Evidence is mounting day by day that the decision to bring students back to campus in the middle of a pandemic was not the best one.
Despite the best efforts of universities to help those worst affected by hyper-local lockdowns, there’s been a continuous stream of stories about the less-than-ideal experience of the start of this term. And as more and more students start calling for a refund on their tuition fees, a huge gap has been exposed between students’ perception of what they pay for, where the sector believes the value is, and where the reality lies.
Ministers have suggested that students not receiving exactly the contact time promised would be entitled to claim a reduction in their fees. The legal position on this has been discussed elsewhere on Wonkhe, and the debate still rages on in the public sphere. As well as the highly-charged discussions taking place on radio phone-in shows, vocal public figures like Andrew Adonis are jumping in to state that students not receiving “full tuition” should be entitled to refunds.
Not now, Andrew
There are many reasons why Adonis’ take was ill-received by those in the higher education sector. University staff have been working exceptionally hard to prepare and deliver to a high standard in difficult circumstances. Costs to universities have, if anything, increased this year, meaning – on the face of it – a discount is impractical.
But it abundantly clear that a huge number of students will feel like they’re not getting what they thought they were paying for this year. Important aspects like the extra work by all kinds of staff (those delivering teaching, those dealing with Covid-19 preparations, those trying to recruit students in the middle of a pandemic…) don’t really factor into that feeling. And if they’re not thinking about the increased workload of the people they’re actually interacting with, they’re definitely not going to care about the ongoing costs to the university, or the structural problems with sector finance in the UK as a whole.
In the work we do with student communication teams, this is something we see often – students really aren’t concerned about the internal structures of their university, they see it all as one thing. If they contact the student support team about how to pay for their accommodation, they don’t know (or care) that they should really be getting in touch with the finance team. What happens behind the scenes isn’t something they care that much about – they just expect it to work.
The online experience
Here’s an analogy that kind of works: If my internet connection suddenly disappears, there might be engineers working really hard to fix it, extra cost to the company, etc – but none of that matters. I just want the service working. And if it doesn’t, I’d be within my rights to demand a refund.
Universities really are trying to find ways to deliver on what was promised, on the value the students want. It’s just that right now, with everything else going on, that message isn’t being said – or heard – enough.
A lot of the energy behind students’ calls for refunds can be placed – as has been the case throughout the pandemic – with the government. Their situation was poorly handled before they even arrived at university, in that the DfE encouraged the sector to push the “face-to-face teaching is the real university experience” message. Meaning that now, any move to online teaching feels like getting downgraded, when it’s not.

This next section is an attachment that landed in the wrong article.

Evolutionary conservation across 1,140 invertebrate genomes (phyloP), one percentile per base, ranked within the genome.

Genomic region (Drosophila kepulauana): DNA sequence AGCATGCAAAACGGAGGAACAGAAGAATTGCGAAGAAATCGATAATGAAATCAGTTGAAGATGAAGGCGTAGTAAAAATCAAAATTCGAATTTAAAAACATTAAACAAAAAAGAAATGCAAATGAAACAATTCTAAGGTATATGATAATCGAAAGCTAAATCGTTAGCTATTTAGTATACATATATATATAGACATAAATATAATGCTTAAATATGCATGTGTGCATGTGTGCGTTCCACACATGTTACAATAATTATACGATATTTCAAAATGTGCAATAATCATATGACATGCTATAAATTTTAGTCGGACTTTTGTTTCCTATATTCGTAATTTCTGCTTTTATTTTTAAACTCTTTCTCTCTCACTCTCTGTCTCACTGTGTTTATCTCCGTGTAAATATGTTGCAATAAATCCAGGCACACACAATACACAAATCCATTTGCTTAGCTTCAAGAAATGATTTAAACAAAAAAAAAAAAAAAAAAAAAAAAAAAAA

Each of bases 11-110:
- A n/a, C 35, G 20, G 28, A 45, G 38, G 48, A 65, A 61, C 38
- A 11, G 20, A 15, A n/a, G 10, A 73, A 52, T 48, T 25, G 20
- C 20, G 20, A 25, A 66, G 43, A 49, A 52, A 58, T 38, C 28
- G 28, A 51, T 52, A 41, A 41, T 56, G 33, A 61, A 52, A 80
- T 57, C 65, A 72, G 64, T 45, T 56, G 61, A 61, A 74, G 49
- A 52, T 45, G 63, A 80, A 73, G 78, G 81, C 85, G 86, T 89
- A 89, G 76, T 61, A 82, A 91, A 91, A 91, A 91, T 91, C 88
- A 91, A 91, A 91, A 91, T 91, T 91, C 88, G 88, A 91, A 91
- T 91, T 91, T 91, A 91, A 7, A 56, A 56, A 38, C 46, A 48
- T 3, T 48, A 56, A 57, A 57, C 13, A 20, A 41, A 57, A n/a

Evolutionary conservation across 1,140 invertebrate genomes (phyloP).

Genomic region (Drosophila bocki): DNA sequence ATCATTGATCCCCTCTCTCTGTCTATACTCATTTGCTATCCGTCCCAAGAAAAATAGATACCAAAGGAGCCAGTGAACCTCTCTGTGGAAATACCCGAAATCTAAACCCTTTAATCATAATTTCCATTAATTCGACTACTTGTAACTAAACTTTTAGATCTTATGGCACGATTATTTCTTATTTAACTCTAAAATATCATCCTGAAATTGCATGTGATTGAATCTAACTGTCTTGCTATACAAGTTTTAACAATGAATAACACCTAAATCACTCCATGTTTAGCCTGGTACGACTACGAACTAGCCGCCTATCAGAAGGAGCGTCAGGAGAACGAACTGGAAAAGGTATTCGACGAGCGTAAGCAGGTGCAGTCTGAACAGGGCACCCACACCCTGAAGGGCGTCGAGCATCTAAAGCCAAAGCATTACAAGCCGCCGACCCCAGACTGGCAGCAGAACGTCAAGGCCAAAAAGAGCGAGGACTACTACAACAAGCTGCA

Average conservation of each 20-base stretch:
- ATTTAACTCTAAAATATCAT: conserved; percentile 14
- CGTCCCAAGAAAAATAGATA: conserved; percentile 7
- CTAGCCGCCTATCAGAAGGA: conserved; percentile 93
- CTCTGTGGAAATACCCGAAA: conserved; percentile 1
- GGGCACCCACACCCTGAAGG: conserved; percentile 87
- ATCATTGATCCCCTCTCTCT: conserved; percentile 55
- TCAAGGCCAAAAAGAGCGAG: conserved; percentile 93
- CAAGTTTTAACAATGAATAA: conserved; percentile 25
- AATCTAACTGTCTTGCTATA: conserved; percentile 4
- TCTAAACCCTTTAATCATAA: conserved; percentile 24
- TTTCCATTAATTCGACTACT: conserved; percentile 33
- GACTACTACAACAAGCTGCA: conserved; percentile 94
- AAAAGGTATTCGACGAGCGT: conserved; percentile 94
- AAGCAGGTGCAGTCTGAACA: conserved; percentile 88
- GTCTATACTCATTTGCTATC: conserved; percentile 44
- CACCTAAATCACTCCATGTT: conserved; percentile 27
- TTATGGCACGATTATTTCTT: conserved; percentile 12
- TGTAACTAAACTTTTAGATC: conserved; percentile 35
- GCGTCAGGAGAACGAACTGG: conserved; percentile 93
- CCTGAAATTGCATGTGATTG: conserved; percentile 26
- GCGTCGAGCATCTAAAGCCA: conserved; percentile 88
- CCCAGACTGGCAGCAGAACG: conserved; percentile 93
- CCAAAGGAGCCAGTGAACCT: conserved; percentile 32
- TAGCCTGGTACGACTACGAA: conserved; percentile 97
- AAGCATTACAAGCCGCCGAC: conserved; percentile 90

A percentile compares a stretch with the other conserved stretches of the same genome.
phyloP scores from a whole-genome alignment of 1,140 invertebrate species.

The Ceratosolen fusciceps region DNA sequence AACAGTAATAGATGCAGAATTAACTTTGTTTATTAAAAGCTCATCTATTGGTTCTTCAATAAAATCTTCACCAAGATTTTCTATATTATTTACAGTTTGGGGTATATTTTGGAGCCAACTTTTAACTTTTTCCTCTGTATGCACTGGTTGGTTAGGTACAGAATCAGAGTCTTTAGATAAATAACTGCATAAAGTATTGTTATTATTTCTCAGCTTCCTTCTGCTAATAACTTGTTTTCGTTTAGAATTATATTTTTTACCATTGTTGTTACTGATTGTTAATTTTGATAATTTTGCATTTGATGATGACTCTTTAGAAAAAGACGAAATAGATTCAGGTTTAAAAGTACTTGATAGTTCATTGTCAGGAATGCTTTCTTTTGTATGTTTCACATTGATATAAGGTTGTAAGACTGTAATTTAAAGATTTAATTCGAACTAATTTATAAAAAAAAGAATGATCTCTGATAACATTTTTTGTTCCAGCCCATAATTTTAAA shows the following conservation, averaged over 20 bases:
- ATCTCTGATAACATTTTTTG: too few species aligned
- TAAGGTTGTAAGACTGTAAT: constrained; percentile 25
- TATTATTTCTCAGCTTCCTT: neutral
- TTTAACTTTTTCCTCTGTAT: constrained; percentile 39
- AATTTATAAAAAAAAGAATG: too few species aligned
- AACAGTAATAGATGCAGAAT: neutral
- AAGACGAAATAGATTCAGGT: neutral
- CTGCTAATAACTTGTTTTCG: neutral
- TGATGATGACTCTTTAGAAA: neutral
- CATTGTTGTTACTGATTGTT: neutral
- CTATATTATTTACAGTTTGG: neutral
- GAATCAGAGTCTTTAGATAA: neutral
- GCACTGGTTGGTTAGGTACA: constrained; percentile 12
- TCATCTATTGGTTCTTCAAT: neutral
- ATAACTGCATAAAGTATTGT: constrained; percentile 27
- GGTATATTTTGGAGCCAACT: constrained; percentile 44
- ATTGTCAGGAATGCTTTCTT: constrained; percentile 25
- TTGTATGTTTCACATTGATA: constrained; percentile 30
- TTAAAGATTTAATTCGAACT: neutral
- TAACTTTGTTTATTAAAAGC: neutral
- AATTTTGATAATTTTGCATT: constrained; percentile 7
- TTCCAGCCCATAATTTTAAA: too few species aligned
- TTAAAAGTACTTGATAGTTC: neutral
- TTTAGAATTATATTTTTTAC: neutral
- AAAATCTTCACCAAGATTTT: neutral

Unfortunately for universities, students may not share this interpretation. I’ve spoken to a lot of students over the past few months, and there’s been a notable shift in their attitude to the situation, and to who they blame for it.
Blame through time
Back in August, students saw the government at fault for the results fiasco, and saw universities as compassionate and empathetic for riding to students’ rescue. They accepted the need for online learning and reduced social contact, but – as we’ve seen – that didn’t mean they would continue to accept it. In the midst of a lockdown that feels almost directly targeted at students (and actually is, in some cases), it’s hard for them not to direct their ire at their institution, rather than the more remote government – and, in turn, start demanding some kind of recompense.
There’s long been a disconnect between the concept of “paying fees” and what the students actually get in return. The “value” of university varies hugely from person to person – some think they’re paying for the whole university experience, some for their contact hours, and some literally for a degree parchment. This lack of clarity means that now – when thousands of students, simultaneously, are not getting what they “paid for” – there are very few ready-made answers to explain where that value comes from.
So if an across-the-board fee reduction isn’t viable (because the government has made it very clear that they don’t see this as their responsibility), then the sector has to make a concerted effort to explain why, in ways that actually make sense to those affected. It’s got to be about more than staff time, university costs, or a dozen other things that students don’t see.
A coordinated, empathetic effort to help students is achievable. I don’t believe it’s impossible to develop a coordinated, empathetic effort to demonstrate the value of university to go with it.